“I knew it was time to move on when a tramp peed on my Uggs…” Meet Lucy Shaw. She’s not your average fifteen year old – for a start, she’s dead. And as if being a ghost wasn’t bad enough, she’s also trapped haunting the men’s toilets on Carnaby Street. So when a lighting engineer called Jeremy walks in and she realises he can see and hear her, she isn’t about to let him walk out of her afterlife. Not least until he’s updated her on what’s happening in her beloved soaps. With Jeremy’s help, Lucy escapes the toilet and is soon meeting up with other ghosts, including the perpetually enraged Hep and the snogtastic Ryan. But when Jeremy suggests Lucy track down the man who murdered her, things go down hill. Can Lucy face up to the events of that terrible night? And what will it cost her if she does?
A wonderful debut novel which, as well as being laugh-out-loud funny, is full of insights, compassion, and love. (From amazon.co.uk)
As soon as I read the synopsis I knew I really wanted to read this book. From the catchy first line “I knew it was time to move on when a tramp peed on my Uggs…” to the rest of the fascinating premise, I was intrigued! When I was offered the chance to read this book, I jumped at it and I’m pleased to say I was not disappointed.
Lucy is a fantastic character; she is funny, feisty and witty. I can’t think of any other time I read a book about a ghost and thoroughly believed in it, but with Lucy I absolutely did. I also really liked the other characters too; in particular emo ghost Hep, who captured my heart completely.
Trapping Lucy’s spirit in the men’s toilet was a stroke of genius and allowed for an abundance of humour from the very first page. And it genuinely is laugh out loud funny, but at the same time it’s sweet, sad, and joyful. Tamsyn Murray tackles many teen issues throughout the book, including a blossoming romance, bullying, and suicide. I was a little worried how such dark and serious themes could be mixed with humour, but I needn’t have as I thought they were done sympathetically and balanced very well.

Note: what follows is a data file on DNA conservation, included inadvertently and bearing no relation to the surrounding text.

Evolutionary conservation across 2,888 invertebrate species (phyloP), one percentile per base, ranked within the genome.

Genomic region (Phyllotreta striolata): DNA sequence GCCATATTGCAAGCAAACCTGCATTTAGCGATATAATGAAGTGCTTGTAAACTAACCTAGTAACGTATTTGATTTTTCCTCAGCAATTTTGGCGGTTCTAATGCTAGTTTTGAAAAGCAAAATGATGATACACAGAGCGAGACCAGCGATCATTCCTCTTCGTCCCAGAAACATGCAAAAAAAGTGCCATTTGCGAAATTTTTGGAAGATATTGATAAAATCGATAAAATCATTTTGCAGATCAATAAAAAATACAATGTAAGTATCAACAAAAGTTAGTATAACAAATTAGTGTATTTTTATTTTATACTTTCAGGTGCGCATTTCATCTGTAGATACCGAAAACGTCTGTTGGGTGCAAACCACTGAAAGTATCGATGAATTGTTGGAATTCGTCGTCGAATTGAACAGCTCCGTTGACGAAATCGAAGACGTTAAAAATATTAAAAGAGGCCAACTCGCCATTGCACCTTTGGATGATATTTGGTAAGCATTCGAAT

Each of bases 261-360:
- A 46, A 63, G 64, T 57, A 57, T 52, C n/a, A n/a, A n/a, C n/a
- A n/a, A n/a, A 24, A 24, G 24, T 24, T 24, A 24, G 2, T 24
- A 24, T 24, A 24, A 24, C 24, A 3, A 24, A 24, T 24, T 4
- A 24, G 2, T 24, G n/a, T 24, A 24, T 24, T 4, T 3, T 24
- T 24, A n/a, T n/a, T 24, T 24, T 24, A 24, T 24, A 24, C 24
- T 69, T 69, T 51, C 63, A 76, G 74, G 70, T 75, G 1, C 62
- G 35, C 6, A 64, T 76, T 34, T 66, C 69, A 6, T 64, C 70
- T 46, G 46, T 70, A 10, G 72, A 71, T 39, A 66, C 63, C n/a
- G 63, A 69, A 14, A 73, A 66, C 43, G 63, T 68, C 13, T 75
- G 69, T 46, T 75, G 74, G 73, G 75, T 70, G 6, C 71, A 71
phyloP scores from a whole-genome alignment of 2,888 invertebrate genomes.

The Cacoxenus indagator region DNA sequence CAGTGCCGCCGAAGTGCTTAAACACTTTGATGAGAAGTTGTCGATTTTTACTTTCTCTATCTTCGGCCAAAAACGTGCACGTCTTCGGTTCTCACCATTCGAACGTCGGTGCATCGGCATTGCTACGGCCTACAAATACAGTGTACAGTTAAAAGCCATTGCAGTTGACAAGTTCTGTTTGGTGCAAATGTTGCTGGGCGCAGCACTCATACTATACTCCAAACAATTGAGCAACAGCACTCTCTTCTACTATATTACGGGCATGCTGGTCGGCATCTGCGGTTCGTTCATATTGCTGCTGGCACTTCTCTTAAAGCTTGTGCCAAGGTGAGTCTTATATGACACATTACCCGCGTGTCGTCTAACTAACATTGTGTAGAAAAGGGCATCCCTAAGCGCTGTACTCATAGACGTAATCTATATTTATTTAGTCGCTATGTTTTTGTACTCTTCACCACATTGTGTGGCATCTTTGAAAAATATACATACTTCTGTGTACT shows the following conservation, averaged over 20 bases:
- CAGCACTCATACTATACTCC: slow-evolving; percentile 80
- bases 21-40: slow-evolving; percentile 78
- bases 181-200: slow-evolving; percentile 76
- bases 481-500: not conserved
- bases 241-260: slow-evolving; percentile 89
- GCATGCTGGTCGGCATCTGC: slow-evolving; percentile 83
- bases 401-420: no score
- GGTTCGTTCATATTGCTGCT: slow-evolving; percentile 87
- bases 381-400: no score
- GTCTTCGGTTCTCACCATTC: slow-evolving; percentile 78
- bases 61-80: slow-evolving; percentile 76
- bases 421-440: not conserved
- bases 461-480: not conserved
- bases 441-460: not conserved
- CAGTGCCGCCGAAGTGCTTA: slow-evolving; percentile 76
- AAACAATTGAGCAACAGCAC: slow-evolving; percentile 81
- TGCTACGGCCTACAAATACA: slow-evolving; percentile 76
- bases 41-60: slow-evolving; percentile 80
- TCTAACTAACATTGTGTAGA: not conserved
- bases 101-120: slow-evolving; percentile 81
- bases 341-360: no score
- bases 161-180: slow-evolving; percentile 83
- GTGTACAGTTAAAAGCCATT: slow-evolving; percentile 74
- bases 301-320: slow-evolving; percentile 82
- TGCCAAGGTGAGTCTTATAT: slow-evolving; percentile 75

Stories about death and the afterlife seem to be a big thing in teen reading at the minute, with the publication of Lauren Oliver’s Before I fall and the movie of The Lovely Bones hitting the big screens, but My So-Called Afterlife definitely has something fresh and unique about it. I often say about a book I really enjoyed that ‘I couldn’t put it down’ – in this case, I actually didn’t! I wasn’t even intending to start it today but after a quick peek at the first page I was hooked. If I had one tiny complaint it would be that it could have been longer as it was over too quickly! However I think this book will appeal to teens who maybe don’t read an awful lot, as well as those who do, as the writing is quick paced and engrossing and the size isn’t daunting. It’s not only a book for teens though, I think anyone who likes a unique, witty and heartfelt story would enjoy My So-Called Afterlife. I loved it, and will be eagerly awaiting Tamsyn’s next book, My So-Called Haunting.
My Rating: 4.5
Want To Read My So Called Afterlife?
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